Image: Colombian women listen as a health worker distributes information how to prevent the spread of the Zika virus, at the transport terminal in Bogota, Colombia January 31, 2016. REUTERS/John Vizcaino
BOGOTA (Reuters) – More than 5,000 pregnant Colombian women are infected with the mosquito-borne Zika virus, the country’s national health institute said on Saturday, as the disease continues its rapid spread across the Americas.
Cases of the virus total 31,555, the institute said in a epidemiology bulletin, among them 5,013 pregnant women.
Zika, which has spread to more than 30 countries, has been linked to birth defect microcephaly and to neurological disease Guillain-Barre syndrome.
Total reported Zika cases increased by 23 percent over last week’s figures, while the number of pregnant women with the virus was up 57.8 percent.
Much remains unknown about Zika, including whether the virus actually causes microcephaly.
Brazil is investigating the potential link between Zika infections and more than 4,300 suspected cases of the birth defect, a condition marked by abnormally small head size that can result in developmental problems.
Researchers have confirmed more than 460 of these cases as microcephaly and identified evidence of Zika infection in 41 of these cases, but have not proven the virus can cause microcephaly.
There are so far no recorded cases of Zika-linked microcephaly in Colombia, the government has said. Officials are still examining figures from countries such as Brazil, but say Colombia can expect between 500 and 600 cases this year.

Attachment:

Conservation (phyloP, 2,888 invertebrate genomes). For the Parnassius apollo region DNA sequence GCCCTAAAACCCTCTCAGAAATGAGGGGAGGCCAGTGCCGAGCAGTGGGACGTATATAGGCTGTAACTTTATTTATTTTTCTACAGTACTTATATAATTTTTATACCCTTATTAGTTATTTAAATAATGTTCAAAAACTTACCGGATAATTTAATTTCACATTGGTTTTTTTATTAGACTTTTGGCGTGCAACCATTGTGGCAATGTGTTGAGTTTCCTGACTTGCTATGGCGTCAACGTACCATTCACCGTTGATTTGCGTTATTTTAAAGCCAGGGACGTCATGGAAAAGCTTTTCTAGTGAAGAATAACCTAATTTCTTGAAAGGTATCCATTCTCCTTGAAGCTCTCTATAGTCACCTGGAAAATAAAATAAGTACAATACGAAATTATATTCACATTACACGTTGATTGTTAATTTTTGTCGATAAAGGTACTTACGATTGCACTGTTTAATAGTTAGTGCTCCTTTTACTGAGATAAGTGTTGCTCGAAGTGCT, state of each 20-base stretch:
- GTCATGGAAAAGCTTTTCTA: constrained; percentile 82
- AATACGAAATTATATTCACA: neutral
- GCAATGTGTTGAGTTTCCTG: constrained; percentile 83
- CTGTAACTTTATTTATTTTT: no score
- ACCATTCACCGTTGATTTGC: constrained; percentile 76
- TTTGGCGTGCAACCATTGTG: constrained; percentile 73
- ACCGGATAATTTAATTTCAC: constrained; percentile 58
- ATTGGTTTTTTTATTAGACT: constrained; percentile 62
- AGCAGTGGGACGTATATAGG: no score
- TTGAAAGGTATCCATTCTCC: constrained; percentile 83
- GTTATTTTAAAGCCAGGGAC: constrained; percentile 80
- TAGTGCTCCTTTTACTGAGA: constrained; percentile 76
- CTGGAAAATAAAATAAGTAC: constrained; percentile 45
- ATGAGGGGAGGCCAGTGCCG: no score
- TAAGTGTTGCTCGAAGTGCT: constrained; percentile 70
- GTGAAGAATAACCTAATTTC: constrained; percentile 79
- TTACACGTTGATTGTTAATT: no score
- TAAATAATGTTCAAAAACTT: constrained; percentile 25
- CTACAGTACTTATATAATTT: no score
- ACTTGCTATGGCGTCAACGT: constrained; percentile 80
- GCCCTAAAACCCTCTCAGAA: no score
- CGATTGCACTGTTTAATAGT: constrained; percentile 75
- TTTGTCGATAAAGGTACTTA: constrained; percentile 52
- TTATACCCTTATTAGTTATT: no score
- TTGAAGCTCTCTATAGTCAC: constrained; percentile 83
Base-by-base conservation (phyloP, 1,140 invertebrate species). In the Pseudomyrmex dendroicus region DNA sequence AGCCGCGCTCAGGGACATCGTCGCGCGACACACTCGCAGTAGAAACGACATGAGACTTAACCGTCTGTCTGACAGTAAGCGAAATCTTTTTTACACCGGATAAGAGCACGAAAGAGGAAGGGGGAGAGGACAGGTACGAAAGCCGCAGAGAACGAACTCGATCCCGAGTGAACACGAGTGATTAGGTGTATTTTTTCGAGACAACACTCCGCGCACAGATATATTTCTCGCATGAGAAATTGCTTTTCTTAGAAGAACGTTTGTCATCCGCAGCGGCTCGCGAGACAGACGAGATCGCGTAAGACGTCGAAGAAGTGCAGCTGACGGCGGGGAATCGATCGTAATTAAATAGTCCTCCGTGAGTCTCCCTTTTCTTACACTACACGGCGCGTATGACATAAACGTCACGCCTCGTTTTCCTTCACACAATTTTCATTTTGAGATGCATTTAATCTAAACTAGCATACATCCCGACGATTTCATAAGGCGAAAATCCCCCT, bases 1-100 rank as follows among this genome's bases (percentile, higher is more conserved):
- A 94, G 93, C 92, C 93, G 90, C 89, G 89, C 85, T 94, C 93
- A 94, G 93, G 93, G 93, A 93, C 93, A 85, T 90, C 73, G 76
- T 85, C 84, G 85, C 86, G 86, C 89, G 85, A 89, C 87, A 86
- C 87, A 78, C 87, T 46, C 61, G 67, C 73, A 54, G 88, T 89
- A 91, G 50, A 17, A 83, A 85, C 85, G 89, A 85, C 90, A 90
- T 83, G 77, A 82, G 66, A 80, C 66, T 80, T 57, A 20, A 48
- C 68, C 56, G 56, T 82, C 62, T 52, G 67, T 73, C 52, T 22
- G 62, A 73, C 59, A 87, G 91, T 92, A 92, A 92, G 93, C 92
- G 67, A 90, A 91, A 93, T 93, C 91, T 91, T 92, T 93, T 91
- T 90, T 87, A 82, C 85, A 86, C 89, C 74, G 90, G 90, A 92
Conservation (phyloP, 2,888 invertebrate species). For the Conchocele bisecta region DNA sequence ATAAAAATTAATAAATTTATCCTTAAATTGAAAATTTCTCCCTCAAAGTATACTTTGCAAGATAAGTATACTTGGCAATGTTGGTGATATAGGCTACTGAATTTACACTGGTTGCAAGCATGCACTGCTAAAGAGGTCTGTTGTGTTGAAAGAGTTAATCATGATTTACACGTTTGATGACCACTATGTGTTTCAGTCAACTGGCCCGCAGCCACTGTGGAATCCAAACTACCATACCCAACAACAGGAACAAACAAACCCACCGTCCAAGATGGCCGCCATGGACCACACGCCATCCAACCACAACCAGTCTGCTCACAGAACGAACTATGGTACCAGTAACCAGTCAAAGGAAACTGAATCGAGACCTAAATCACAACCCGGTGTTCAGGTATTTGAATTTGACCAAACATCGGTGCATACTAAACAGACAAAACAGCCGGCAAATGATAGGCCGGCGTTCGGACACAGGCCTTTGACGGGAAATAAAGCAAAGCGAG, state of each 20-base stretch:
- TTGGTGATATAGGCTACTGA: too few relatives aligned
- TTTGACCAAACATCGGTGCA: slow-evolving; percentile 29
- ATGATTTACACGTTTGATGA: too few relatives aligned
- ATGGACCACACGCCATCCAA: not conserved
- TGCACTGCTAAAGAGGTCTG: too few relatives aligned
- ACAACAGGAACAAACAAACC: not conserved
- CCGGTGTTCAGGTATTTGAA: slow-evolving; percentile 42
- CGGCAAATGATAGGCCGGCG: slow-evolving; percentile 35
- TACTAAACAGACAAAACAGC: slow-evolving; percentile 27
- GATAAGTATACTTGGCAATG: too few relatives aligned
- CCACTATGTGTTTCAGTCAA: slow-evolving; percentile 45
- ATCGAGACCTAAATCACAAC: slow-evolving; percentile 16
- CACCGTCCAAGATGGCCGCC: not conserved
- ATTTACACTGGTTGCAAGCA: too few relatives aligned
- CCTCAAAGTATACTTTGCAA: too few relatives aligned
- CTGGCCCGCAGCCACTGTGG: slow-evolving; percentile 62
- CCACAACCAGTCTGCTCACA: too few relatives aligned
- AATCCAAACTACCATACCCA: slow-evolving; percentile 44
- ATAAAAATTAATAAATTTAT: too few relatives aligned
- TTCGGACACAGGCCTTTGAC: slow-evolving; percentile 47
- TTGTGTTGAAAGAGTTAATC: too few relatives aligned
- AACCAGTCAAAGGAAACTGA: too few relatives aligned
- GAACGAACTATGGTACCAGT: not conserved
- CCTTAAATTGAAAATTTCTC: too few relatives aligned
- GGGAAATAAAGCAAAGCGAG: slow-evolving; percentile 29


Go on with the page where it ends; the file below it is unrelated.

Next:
There is no vaccine or treatment for Zika, which causes mild fever, rash and red eyes. An estimated 80 percent of people infected have no symptoms.
The institute said 29.4 percent of pregnant women with Zika live in Norte de Santander province, along the eastern border with Venezuela.
Colombia’s Caribbean region, which includes popular tourist destinations Cartagena and Santa Marta, had more than 12,488 cases of the virus, the bulletin showed.
The government has said pregnant women with Zika are eligible to access much-restricted abortion services. Many women struggle to find abortion providers even when they meet strict legal requirements and illegal abortions are widespread.
One Bogota abortion clinic said several women with Zika had come for consultations, but would not confirm if procedures took place. Local media reported what they said was the first abortion in the country because of Zika last week.
Colombian authorities have urged women to delay pregnancy for six to eight months.
The World Health Organization estimates Zika could eventually affect as many as 4 million people. Colombia expects up to 600,000 cases this year.
The health minister has said he believes three deaths are connected with Zika.
(Reporting by Julia Symmes Cobb; Editing by Alison Williams)
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